Cross-cultural skateboard connection on sunny afternoon

It was a bright beautiful clear Sunday afternoon yesterday, and I was killing time until going to the airport, riding my skateboard on the streets near Ocean Beach in San Francisco. I was using a Big Kahuna stick, a kind of paddle with rubber stoppers on the bottom so that you propel yourself along, like paddling a canoe. It often amuses people who see this device in operation. I passed a young oriental woman on the sidewalk and she broke into a grin and said, “You have…” and than ran to catch up. She didn’t speak much English but she was just delighted with the whole setup. (There aren’t actually that many people out in the world who see what’s going on around them.) So I got her on the board and had her hold my arm while we went down the sidewalk. She loved it.

I pulled her along and she gradually got her balance and I had her let go of me and she was laughing in glee at her first skateboarding solo. We did this for a while. I taught her how to jump off when she lost her balance, before falling. After a while I retrieved the board and started skating again, and she said, “I run…,” and she started running alongside me. We were like two kids playing.

She said she had just recently come from China and was on the way to visit her auntie. I asked how old she was. How old you think?” she asked. I told her I didn’t guess ages. She insisted. “22,” I said. “24.”

She ran along for a while, I mean, really ran, then we parted ways. It was so much fun. Just out of the blue.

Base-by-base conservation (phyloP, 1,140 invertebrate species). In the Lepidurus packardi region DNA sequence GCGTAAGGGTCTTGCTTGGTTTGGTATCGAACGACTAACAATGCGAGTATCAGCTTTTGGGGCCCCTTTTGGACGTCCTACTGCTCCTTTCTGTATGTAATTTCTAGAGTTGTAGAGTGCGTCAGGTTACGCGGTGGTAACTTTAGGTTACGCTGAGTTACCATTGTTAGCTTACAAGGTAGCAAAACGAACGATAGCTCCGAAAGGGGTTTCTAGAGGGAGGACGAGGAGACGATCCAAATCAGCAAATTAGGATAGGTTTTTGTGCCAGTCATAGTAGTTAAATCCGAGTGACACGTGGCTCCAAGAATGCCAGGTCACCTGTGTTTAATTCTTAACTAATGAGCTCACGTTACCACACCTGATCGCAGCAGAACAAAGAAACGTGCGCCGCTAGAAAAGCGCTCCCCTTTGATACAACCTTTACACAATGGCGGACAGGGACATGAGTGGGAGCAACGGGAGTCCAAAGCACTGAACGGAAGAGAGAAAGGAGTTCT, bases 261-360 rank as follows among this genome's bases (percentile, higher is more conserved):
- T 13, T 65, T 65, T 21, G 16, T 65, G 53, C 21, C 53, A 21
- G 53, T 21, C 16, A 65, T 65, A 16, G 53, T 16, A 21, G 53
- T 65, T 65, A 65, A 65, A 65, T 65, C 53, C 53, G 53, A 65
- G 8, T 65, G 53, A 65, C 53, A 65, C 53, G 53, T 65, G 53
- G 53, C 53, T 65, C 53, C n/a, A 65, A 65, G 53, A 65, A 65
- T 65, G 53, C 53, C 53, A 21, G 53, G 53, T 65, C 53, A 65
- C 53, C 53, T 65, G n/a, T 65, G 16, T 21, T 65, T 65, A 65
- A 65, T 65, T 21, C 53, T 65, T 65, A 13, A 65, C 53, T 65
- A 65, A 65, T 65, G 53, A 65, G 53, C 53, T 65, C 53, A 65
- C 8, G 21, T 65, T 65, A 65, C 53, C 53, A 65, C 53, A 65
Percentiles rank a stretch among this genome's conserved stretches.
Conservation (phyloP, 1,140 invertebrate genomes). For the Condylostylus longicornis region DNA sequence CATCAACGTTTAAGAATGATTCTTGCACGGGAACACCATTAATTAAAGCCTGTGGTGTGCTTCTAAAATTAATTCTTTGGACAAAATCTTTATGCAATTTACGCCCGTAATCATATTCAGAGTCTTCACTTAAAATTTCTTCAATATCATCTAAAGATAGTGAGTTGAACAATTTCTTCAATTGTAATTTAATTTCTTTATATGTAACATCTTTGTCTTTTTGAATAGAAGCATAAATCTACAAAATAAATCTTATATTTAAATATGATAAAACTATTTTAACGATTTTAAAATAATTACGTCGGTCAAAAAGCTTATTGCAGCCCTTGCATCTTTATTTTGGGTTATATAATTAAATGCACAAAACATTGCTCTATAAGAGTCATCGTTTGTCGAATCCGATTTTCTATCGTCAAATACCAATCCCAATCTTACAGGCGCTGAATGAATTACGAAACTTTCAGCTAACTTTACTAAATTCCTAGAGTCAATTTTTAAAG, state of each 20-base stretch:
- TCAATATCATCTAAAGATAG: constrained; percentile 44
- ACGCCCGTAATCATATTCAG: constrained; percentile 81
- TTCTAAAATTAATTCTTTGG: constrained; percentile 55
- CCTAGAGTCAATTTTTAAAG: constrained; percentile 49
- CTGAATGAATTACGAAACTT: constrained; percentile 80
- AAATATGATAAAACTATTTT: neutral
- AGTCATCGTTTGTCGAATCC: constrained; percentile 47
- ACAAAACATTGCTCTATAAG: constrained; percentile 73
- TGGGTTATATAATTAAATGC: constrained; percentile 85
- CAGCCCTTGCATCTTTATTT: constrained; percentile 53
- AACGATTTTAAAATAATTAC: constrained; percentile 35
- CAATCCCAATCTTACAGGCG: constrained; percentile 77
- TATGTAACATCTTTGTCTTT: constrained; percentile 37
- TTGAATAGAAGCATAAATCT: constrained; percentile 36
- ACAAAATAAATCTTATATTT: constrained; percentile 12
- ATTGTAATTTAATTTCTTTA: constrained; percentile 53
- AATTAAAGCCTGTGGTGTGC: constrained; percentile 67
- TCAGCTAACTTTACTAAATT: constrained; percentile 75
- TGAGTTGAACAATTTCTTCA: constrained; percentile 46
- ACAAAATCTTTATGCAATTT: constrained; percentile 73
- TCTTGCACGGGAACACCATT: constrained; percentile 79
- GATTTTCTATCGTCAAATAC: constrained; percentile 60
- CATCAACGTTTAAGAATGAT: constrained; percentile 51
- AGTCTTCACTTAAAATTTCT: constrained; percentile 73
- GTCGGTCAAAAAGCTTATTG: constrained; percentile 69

About Lloyd Kahn

Lloyd Kahn started building his own home in the early '60s and went on to publish books showing homeowners how they could build their own homes with their own hands. He got his start in publishing by working as the shelter editor of the Whole Earth Catalog with Stewart Brand in the late '60s. He has since authored six highly-graphic books on homemade building, all of which are interrelated. The books, "The Shelter Library Of Building Books," include Shelter, Shelter II (1978), Home Work (2004), Builders of the Pacific Coast (2008), Tiny Homes (2012), and Tiny Homes on the Move (2014). Lloyd operates from Northern California studio built of recycled lumber, set in the midst of a vegetable garden, and hooked into the world via five Mac computers. You can check out videos (one with over 450,000 views) on Lloyd by doing a search on YouTube:

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